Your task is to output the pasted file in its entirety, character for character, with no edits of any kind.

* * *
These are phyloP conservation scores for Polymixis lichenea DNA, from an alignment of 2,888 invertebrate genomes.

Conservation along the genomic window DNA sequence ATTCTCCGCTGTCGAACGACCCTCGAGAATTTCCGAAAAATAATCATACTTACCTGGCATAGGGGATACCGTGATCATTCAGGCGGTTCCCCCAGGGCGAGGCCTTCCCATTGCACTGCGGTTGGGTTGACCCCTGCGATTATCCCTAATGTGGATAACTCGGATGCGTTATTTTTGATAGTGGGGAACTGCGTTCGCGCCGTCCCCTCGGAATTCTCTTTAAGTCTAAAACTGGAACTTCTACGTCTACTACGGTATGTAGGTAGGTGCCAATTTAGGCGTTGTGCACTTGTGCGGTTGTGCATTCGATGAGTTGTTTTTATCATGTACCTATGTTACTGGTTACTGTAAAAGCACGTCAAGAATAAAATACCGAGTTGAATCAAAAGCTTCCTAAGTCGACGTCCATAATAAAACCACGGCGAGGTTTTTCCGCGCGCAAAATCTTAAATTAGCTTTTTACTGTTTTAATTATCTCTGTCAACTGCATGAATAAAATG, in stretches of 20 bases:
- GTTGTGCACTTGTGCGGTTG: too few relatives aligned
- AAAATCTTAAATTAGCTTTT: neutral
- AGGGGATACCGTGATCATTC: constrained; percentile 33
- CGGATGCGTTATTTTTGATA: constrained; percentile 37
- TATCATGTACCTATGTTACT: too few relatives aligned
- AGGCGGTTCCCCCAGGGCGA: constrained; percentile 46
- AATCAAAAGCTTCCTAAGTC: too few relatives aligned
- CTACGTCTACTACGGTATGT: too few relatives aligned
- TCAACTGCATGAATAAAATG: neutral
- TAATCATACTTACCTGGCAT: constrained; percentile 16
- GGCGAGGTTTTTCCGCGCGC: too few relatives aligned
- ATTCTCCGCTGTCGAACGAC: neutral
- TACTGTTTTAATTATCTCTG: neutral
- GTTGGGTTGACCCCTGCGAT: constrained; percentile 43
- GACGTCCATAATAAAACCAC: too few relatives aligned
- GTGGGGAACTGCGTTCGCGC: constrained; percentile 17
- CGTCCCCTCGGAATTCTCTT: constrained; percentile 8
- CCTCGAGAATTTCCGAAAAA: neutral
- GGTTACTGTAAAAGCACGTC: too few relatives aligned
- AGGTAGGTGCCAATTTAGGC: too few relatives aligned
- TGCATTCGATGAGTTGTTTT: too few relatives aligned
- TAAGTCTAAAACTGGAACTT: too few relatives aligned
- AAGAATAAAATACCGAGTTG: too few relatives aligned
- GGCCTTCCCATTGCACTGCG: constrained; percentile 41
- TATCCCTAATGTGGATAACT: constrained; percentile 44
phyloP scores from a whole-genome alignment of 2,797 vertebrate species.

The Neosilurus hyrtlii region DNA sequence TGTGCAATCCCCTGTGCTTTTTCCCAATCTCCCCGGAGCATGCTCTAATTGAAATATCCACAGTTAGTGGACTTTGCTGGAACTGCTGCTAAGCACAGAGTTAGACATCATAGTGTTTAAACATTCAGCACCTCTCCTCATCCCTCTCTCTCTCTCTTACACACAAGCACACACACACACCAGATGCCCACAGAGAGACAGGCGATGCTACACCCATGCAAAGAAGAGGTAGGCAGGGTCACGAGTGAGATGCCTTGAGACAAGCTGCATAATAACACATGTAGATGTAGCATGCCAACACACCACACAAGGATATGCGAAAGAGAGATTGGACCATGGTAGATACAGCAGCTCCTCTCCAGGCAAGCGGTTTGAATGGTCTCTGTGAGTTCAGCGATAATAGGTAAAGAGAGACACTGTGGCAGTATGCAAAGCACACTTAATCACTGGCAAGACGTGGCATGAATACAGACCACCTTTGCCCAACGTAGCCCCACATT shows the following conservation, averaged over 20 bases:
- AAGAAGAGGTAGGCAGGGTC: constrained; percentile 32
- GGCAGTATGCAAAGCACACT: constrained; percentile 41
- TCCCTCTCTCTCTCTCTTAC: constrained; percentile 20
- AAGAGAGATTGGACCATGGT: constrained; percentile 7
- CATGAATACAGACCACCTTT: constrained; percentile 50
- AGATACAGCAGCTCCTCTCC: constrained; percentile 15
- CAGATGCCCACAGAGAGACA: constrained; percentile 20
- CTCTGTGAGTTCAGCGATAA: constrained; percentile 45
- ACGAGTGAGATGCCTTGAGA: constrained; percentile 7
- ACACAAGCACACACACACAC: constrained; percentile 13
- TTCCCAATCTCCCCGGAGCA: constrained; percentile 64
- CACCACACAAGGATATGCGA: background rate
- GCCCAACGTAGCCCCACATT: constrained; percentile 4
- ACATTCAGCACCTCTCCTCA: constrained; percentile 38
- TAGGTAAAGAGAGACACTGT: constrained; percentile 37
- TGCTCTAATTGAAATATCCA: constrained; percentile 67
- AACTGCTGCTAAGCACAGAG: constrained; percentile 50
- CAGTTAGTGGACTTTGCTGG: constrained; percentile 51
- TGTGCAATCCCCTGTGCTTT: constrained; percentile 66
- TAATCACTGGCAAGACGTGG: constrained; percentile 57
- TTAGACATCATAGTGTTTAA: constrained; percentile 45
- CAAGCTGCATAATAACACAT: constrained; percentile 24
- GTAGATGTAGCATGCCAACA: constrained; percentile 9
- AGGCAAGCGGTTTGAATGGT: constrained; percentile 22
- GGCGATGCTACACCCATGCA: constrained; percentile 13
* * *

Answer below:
These are phyloP conservation scores for Polymixis lichenea DNA, from an alignment of 2,888 invertebrate genomes.

Conservation along the genomic window DNA sequence ATTCTCCGCTGTCGAACGACCCTCGAGAATTTCCGAAAAATAATCATACTTACCTGGCATAGGGGATACCGTGATCATTCAGGCGGTTCCCCCAGGGCGAGGCCTTCCCATTGCACTGCGGTTGGGTTGACCCCTGCGATTATCCCTAATGTGGATAACTCGGATGCGTTATTTTTGATAGTGGGGAACTGCGTTCGCGCCGTCCCCTCGGAATTCTCTTTAAGTCTAAAACTGGAACTTCTACGTCTACTACGGTATGTAGGTAGGTGCCAATTTAGGCGTTGTGCACTTGTGCGGTTGTGCATTCGATGAGTTGTTTTTATCATGTACCTATGTTACTGGTTACTGTAAAAGCACGTCAAGAATAAAATACCGAGTTGAATCAAAAGCTTCCTAAGTCGACGTCCATAATAAAACCACGGCGAGGTTTTTCCGCGCGCAAAATCTTAAATTAGCTTTTTACTGTTTTAATTATCTCTGTCAACTGCATGAATAAAATG, in stretches of 20 bases:
- GTTGTGCACTTGTGCGGTTG: too few relatives aligned
- AAAATCTTAAATTAGCTTTT: neutral
- AGGGGATACCGTGATCATTC: constrained; percentile 33
- CGGATGCGTTATTTTTGATA: constrained; percentile 37
- TATCATGTACCTATGTTACT: too few relatives aligned
- AGGCGGTTCCCCCAGGGCGA: constrained; percentile 46
- AATCAAAAGCTTCCTAAGTC: too few relatives aligned
- CTACGTCTACTACGGTATGT: too few relatives aligned
- TCAACTGCATGAATAAAATG: neutral
- TAATCATACTTACCTGGCAT: constrained; percentile 16
- GGCGAGGTTTTTCCGCGCGC: too few relatives aligned
- ATTCTCCGCTGTCGAACGAC: neutral
- TACTGTTTTAATTATCTCTG: neutral
- GTTGGGTTGACCCCTGCGAT: constrained; percentile 43
- GACGTCCATAATAAAACCAC: too few relatives aligned
- GTGGGGAACTGCGTTCGCGC: constrained; percentile 17
- CGTCCCCTCGGAATTCTCTT: constrained; percentile 8
- CCTCGAGAATTTCCGAAAAA: neutral
- GGTTACTGTAAAAGCACGTC: too few relatives aligned
- AGGTAGGTGCCAATTTAGGC: too few relatives aligned
- TGCATTCGATGAGTTGTTTT: too few relatives aligned
- TAAGTCTAAAACTGGAACTT: too few relatives aligned
- AAGAATAAAATACCGAGTTG: too few relatives aligned
- GGCCTTCCCATTGCACTGCG: constrained; percentile 41
- TATCCCTAATGTGGATAACT: constrained; percentile 44
phyloP scores from a whole-genome alignment of 2,797 vertebrate species.

The Neosilurus hyrtlii region DNA sequence TGTGCAATCCCCTGTGCTTTTTCCCAATCTCCCCGGAGCATGCTCTAATTGAAATATCCACAGTTAGTGGACTTTGCTGGAACTGCTGCTAAGCACAGAGTTAGACATCATAGTGTTTAAACATTCAGCACCTCTCCTCATCCCTCTCTCTCTCTCTTACACACAAGCACACACACACACCAGATGCCCACAGAGAGACAGGCGATGCTACACCCATGCAAAGAAGAGGTAGGCAGGGTCACGAGTGAGATGCCTTGAGACAAGCTGCATAATAACACATGTAGATGTAGCATGCCAACACACCACACAAGGATATGCGAAAGAGAGATTGGACCATGGTAGATACAGCAGCTCCTCTCCAGGCAAGCGGTTTGAATGGTCTCTGTGAGTTCAGCGATAATAGGTAAAGAGAGACACTGTGGCAGTATGCAAAGCACACTTAATCACTGGCAAGACGTGGCATGAATACAGACCACCTTTGCCCAACGTAGCCCCACATT shows the following conservation, averaged over 20 bases:
- AAGAAGAGGTAGGCAGGGTC: constrained; percentile 32
- GGCAGTATGCAAAGCACACT: constrained; percentile 41
- TCCCTCTCTCTCTCTCTTAC: constrained; percentile 20
- AAGAGAGATTGGACCATGGT: constrained; percentile 7
- CATGAATACAGACCACCTTT: constrained; percentile 50
- AGATACAGCAGCTCCTCTCC: constrained; percentile 15
- CAGATGCCCACAGAGAGACA: constrained; percentile 20
- CTCTGTGAGTTCAGCGATAA: constrained; percentile 45
- ACGAGTGAGATGCCTTGAGA: constrained; percentile 7
- ACACAAGCACACACACACAC: constrained; percentile 13
- TTCCCAATCTCCCCGGAGCA: constrained; percentile 64
- CACCACACAAGGATATGCGA: background rate
- GCCCAACGTAGCCCCACATT: constrained; percentile 4
- ACATTCAGCACCTCTCCTCA: constrained; percentile 38
- TAGGTAAAGAGAGACACTGT: constrained; percentile 37
- TGCTCTAATTGAAATATCCA: constrained; percentile 67
- AACTGCTGCTAAGCACAGAG: constrained; percentile 50
- CAGTTAGTGGACTTTGCTGG: constrained; percentile 51
- TGTGCAATCCCCTGTGCTTT: constrained; percentile 66
- TAATCACTGGCAAGACGTGG: constrained; percentile 57
- TTAGACATCATAGTGTTTAA: constrained; percentile 45
- CAAGCTGCATAATAACACAT: constrained; percentile 24
- GTAGATGTAGCATGCCAACA: constrained; percentile 9
- AGGCAAGCGGTTTGAATGGT: constrained; percentile 22
- GGCGATGCTACACCCATGCA: constrained; percentile 13